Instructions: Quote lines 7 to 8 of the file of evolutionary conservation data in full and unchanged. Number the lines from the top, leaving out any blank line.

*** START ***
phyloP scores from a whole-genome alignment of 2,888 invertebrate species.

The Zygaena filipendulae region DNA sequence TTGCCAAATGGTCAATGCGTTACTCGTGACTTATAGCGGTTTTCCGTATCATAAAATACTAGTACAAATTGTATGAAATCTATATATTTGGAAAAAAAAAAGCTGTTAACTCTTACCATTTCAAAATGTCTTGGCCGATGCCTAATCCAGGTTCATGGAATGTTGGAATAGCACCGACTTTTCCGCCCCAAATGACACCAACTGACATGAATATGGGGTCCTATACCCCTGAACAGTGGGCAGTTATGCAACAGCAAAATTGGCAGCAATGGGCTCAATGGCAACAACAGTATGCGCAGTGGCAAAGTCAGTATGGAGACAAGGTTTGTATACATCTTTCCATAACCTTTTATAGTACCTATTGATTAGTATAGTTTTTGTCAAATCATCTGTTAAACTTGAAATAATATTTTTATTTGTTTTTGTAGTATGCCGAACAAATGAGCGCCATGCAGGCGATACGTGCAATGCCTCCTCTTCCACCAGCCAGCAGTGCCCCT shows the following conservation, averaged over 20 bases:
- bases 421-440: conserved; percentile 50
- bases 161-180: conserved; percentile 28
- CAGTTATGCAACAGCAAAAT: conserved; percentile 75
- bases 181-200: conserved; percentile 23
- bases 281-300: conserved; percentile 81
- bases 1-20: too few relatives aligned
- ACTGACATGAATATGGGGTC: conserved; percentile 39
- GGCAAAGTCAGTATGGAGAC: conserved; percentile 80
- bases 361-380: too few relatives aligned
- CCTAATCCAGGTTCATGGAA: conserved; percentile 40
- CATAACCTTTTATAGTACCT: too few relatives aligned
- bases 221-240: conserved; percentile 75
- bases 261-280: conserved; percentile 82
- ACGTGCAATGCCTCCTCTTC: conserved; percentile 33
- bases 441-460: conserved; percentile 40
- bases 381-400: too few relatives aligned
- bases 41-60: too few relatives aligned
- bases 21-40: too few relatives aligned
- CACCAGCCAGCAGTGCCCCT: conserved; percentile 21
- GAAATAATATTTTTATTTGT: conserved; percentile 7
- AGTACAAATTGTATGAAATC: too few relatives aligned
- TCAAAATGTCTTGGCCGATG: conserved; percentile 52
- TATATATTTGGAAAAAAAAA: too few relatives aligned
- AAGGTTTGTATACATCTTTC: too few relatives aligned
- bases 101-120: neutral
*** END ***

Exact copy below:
- bases 281-300: conserved; percentile 81
- bases 1-20: too few relatives aligned